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# choosing_partners - Choosing Partners Ted Bergstrom and Rod...

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Choosing Partners Ted Bergstrom and Rod Garratt UCSB October 4, 2010 We describe classroom experiments designed to test and illustrate matching mechanisms outlined in Gale and Shapley (1962). The first set of experiments involve a two-sided matching problem where n differently colored squares must match with n differently colored circles. Each color of square is given a personal ranking of the n colors of circles and each color of circle is given a personal ranking of the n colors of squares. We define matching payoffs by assigning points to individuals according to the reverse ranking of their match. If an individual matches with their most preferred color then they get n points, their second favorite is worth n - 1 points, etc. Actual colors and point values used in our experiments are shown in Table 1. SQUARE green purple blue orange lime grey red yellow pink green (4,9) (9,4) (5,8) (7,6) (3,6) (1,7) (8,5) (6,7) (2,5) C purple (5,8) (4,9) (6,7) (8,5) (1,5) (2,6) (9,4) (7,6) (3,4) I blue (9,4) (8,5) (4,9) (6,7) (2,7) (3,8) (7,6) (5,8) (1,6) R orange (7,6) (6,7) (8,5) (4,9) (3,9) (1,4) (5,8) (9,4) (2,8) C lime (9,1) (1,2) (2,3) (8,1) (7,2) (5,3) (4,2) (3,2) (6,3) L grey (4,2) (3,3) (5,1) (1,2) (9,1) (7,1) (2,1) (6,3) (8,1) E red (6,7) (5,8) (7,6) (9,4) (2,4) (3,5) (4,9) (8,5) (1,9) yellow (8,5) (7,6) (9,4) (5,8) (1,8) (2,9) (6,7) (4,9) (3,7) pink (1,3) (7,1) (9,2) (3,3) (4,3) (5,2) (8,3) (2,1) (6,2) Table 1: Matching payoffs for n = 9: The first number each pair in the matrix gives the points earned by the circle in the match. The second number of each pair in the matrix gives the points earned by the square in the match. 1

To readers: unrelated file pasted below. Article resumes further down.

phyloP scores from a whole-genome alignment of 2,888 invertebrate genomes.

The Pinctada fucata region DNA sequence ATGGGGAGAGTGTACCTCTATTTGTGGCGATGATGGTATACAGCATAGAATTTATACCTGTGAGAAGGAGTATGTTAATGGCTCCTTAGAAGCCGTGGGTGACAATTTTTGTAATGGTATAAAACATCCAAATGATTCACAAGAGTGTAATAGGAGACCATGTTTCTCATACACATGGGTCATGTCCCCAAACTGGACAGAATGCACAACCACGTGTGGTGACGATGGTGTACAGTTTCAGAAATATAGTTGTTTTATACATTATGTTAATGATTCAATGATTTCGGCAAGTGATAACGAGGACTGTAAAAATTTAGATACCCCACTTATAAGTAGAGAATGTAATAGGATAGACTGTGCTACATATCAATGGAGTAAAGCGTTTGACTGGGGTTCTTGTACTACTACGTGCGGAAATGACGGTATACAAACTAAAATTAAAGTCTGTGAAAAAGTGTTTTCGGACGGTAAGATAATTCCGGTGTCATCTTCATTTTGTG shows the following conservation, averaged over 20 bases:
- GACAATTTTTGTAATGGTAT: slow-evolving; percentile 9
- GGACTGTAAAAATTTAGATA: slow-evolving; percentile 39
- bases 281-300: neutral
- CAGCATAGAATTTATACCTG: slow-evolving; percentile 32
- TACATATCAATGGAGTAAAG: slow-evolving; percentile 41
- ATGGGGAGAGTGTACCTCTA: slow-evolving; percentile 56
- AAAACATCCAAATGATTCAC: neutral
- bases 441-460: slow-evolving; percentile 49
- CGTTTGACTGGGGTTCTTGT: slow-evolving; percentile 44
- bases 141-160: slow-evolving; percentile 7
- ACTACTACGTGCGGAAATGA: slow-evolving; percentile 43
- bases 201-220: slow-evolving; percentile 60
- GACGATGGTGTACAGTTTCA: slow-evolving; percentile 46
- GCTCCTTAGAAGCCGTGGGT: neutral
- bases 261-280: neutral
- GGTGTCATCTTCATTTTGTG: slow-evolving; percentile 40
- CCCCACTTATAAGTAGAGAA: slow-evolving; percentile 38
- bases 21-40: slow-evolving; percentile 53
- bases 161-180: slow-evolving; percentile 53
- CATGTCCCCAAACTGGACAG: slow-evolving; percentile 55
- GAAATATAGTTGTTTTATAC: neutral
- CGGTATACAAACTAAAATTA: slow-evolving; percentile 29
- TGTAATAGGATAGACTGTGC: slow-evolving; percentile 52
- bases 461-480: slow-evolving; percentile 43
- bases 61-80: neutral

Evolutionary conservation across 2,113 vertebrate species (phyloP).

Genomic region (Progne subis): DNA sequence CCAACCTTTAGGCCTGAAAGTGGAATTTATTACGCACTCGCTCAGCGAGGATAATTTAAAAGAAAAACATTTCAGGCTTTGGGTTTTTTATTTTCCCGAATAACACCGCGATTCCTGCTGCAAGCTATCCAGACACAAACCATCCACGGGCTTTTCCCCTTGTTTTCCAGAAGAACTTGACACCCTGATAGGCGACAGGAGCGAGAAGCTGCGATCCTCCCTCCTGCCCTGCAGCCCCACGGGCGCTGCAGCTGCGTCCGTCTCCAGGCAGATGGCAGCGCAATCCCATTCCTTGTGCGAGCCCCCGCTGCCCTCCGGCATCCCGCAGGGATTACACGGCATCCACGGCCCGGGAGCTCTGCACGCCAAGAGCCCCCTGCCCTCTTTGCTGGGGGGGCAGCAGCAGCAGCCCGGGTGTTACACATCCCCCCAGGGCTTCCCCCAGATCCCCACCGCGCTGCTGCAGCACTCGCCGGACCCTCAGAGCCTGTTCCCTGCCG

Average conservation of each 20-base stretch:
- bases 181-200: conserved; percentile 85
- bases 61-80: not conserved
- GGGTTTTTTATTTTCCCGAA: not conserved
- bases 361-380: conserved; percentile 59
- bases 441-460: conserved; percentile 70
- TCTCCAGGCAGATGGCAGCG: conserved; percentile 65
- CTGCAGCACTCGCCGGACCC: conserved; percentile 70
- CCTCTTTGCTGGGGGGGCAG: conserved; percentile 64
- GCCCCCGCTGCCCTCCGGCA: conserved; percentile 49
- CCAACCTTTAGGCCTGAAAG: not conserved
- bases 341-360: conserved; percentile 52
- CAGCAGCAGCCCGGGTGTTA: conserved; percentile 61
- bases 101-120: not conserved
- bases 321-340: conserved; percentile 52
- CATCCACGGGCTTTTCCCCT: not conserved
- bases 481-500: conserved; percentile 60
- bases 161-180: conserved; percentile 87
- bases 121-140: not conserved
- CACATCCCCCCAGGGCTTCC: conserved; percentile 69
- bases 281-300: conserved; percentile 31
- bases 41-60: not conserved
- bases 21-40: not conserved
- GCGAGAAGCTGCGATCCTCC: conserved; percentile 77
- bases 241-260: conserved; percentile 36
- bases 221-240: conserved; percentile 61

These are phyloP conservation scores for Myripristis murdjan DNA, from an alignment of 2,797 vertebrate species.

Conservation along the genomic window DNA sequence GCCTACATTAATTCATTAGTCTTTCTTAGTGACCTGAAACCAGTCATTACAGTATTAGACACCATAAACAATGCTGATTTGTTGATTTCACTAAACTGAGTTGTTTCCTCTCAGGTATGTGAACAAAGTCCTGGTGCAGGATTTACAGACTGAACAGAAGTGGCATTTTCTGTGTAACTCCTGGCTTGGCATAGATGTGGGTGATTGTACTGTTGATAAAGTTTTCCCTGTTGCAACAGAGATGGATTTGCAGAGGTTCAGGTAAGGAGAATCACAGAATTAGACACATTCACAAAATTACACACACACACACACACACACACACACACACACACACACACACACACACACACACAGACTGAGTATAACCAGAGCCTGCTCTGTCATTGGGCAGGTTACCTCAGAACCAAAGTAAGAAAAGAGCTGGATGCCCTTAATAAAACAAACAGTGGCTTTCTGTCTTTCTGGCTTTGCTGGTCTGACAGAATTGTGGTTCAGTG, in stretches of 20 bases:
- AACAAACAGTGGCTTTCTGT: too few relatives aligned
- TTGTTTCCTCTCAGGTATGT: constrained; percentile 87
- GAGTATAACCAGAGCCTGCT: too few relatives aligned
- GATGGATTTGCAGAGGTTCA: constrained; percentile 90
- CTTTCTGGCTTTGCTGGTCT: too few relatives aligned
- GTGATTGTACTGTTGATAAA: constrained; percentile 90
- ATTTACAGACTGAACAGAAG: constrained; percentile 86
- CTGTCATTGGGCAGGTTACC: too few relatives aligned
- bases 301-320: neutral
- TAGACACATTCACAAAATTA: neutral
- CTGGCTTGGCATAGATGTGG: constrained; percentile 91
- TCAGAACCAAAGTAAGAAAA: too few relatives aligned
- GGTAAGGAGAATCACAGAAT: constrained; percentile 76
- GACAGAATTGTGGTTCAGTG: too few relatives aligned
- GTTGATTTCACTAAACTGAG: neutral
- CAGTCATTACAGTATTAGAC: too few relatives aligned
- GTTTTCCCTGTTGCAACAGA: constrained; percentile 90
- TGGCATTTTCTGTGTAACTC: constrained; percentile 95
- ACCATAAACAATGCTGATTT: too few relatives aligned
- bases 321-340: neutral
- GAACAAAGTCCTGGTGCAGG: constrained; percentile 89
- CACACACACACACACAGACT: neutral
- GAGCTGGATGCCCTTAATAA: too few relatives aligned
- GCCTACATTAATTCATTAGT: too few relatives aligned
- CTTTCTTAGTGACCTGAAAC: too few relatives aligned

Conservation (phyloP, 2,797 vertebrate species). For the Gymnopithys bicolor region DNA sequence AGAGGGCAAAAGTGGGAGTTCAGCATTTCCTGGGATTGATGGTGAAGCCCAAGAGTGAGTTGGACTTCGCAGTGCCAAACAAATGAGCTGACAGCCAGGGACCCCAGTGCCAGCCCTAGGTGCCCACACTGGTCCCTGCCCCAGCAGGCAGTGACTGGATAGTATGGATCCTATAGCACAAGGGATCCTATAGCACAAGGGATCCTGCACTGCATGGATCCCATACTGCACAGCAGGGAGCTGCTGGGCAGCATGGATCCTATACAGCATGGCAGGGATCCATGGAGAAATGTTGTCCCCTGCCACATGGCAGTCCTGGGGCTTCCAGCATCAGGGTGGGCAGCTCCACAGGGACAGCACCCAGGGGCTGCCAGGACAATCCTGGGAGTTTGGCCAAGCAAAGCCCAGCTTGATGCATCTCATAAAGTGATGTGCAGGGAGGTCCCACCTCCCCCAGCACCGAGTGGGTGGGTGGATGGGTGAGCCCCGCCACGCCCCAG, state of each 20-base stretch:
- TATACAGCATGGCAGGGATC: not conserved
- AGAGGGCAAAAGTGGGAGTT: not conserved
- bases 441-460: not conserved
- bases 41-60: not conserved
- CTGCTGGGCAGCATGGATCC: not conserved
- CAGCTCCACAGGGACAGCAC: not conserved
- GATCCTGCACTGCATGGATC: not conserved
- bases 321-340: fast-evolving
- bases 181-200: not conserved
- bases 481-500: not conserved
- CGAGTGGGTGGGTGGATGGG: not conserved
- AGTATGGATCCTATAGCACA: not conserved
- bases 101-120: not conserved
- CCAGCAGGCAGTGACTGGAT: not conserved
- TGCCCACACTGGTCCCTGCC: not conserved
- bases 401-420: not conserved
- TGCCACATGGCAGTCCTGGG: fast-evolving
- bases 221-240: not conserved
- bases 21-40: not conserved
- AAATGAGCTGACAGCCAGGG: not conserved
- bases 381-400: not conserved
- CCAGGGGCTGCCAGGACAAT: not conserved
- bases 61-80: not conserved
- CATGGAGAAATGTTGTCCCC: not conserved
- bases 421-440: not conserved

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The first experiment involves unstructured matching. Students are given colored shapes with their ranking written on the back. Cards for the red circle and red square are shown in Figure 1. Students are asked to move about and My Values 9 Orange 8 Yellow 7 Blue 6 Dark Green 5 Purple 4 Red 3 Grey 2 Lime 1 Pink My Values 9 Red 8 Orange 7 Yellow 6 Blue 5 Dark Green 4 Purple 3 Pink 2 Lime 1 Grey Figure 1: Sample game cards. find matches. They are told that circles must must with squares and squares must match with circles. They can string people along while trying to find a better match, but once they report the match to the instructor it is final. The
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choosing_partners - Choosing Partners Ted Bergstrom and Rod...

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